When I was in LA for Disney’s THE BFG event, I was able to screen Disney’s Queen of Katwe, and I was blown away by how good it is. It is a truly inspiring story based on the life of Phiona Mutesi and her coach Robert Katende and their journey over the years as Phiona learns chess and becomes one of the best players in history. Her life is so much different than anything I have ever experienced, and her humble life really opened my eyes to what the important things are in life. I can’t wait to go see this movie with my family, especially my kids, so that they can understand and learn about how truly blessed we are.
There are so many reasons why you should see Disney’s Queen of Katwe, but these are my top 5:
- Eye-opening true story that will win your heart.
- It shows my kids that when you put your mind to it, you can accomplish anything.
- Sacrifice and love are essential as a parent and teacher.
- By believing in ourself and working hard we can accomplish anything. This is reinforced with the incredible journey shared in the movie.
- This movie is great for any age, young or old, and you will leave feeling empowered and inspired.
Disney’s Queen of Katwe opens in theatres this weekend. Put it on your calendar and go take your family to see it.
“Queen of Katwe” is based on the vibrant true story of a young girl from the streets of rural Uganda whose world rapidly changes when she is introduced to the game of chess, and, as a result of the support she receives from her family and community, is instilled with the confidence and determination she needs to pursue her dream of becoming an international chess champion. Directed by Mira Nair from a screenplay by William Wheeler, “Queen of Katwe” is produced by Lydia Dean Pilcher, p.g.a. and John Carls, p.g.a. with Will Weiske and Troy Buder serving as executive producers. The film stars Golden Globe® nominee David Oyelowo, Oscar® winner and Tony Award® nominee Lupita Nyong’o and newcomer Madina Nalwanga.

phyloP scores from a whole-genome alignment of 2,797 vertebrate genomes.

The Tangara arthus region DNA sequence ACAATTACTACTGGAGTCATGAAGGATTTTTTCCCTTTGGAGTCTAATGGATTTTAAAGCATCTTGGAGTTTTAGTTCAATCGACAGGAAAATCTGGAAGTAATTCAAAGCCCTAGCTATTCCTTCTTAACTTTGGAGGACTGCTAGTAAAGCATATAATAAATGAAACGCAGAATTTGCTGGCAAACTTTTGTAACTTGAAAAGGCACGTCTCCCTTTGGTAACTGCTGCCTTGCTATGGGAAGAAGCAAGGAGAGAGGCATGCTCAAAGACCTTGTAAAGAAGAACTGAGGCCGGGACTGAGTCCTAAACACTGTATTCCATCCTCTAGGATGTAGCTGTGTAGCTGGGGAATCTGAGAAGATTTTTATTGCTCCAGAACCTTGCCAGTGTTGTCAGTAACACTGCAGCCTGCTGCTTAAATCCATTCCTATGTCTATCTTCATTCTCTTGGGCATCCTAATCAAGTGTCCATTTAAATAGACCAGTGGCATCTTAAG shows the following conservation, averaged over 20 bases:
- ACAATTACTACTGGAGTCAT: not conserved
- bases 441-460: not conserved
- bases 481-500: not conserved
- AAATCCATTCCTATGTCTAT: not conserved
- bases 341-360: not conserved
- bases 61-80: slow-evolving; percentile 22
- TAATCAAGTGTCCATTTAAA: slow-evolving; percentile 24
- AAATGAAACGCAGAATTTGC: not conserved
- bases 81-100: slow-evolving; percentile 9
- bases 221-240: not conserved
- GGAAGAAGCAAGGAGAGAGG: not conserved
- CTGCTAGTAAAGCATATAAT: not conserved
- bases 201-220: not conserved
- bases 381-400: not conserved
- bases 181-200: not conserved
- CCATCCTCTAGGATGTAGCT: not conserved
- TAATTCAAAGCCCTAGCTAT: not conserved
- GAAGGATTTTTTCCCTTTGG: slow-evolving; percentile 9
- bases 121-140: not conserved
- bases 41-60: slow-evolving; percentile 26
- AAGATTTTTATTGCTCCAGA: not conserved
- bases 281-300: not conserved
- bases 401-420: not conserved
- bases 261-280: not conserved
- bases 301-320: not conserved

For 10-year-old Phiona Mutesi (Nalwanga) and her family, life in the impoverished slum of Katwe in Kampala, Uganda, is a constant struggle. Her mother, Harriet (Nyong’o), is fiercely determined to take care of her family and works tirelessly selling vegetables in the market to make sure her children are fed and have a roof over their heads. When Phiona meets Robert Katende (Oyelowo), a soccer player turned missionary who teaches local children chess, she is captivated. Chess requires a good deal of concentration, strategic thinking and risk taking, all skills which are applicable in everyday life, and Katende hopes to empower youth with the game. Phiona is impressed by the intelligence and wit the game requires and immediately shows potential. Recognizing Phiona’s natural aptitude for chess and the fighting spirit she’s inherited from her mother, Katende begins to mentor her, but Harriet is reluctant to provide any encouragement, not wanting to see her daughter disappointed. As Phiona begins to succeed in local chess competitions, Katende teaches her to read and write in order to pursue schooling. She quickly advances through the ranks in tournaments, but breaks away from her family to focus on her own life. Her mother eventually realizes that Phiona has a chance to excel and teams up with Katende to help her fulfill her extraordinary potential, escape a life of poverty and save her family.
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